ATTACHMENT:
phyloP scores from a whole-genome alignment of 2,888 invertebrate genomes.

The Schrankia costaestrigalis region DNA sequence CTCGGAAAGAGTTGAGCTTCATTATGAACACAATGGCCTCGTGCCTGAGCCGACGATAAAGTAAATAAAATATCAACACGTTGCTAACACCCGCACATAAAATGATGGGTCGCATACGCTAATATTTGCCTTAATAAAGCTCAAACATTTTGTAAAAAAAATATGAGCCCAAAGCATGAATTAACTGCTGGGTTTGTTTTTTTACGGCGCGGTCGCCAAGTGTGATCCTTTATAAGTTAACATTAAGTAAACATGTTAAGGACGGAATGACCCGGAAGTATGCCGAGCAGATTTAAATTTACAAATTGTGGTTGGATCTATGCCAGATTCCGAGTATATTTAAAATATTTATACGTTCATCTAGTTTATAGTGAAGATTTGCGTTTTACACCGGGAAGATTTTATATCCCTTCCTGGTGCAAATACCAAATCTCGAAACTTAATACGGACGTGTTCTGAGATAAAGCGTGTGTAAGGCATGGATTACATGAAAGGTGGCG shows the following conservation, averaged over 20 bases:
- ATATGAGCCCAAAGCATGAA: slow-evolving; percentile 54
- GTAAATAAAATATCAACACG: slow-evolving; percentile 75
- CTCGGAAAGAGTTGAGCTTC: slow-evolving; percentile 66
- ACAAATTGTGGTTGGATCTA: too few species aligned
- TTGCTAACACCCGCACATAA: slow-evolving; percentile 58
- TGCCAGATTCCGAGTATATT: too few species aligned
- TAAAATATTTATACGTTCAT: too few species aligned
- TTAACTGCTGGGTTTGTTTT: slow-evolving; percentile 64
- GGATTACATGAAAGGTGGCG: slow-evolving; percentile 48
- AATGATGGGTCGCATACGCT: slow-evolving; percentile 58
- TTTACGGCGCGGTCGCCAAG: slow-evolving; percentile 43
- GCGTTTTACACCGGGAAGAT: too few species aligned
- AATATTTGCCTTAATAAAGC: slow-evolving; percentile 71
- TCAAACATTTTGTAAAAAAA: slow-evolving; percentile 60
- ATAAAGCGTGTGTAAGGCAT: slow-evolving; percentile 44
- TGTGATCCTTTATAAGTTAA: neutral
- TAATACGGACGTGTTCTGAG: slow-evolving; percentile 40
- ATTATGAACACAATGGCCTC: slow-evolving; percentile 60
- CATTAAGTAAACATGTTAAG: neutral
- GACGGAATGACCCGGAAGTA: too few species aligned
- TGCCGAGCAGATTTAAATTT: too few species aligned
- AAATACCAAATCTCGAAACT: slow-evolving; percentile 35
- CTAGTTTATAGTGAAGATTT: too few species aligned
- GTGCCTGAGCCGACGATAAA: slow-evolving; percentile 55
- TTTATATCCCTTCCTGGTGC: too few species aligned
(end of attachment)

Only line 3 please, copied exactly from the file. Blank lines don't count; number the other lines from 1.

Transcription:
- ATATGAGCCCAAAGCATGAA: slow-evolving; percentile 54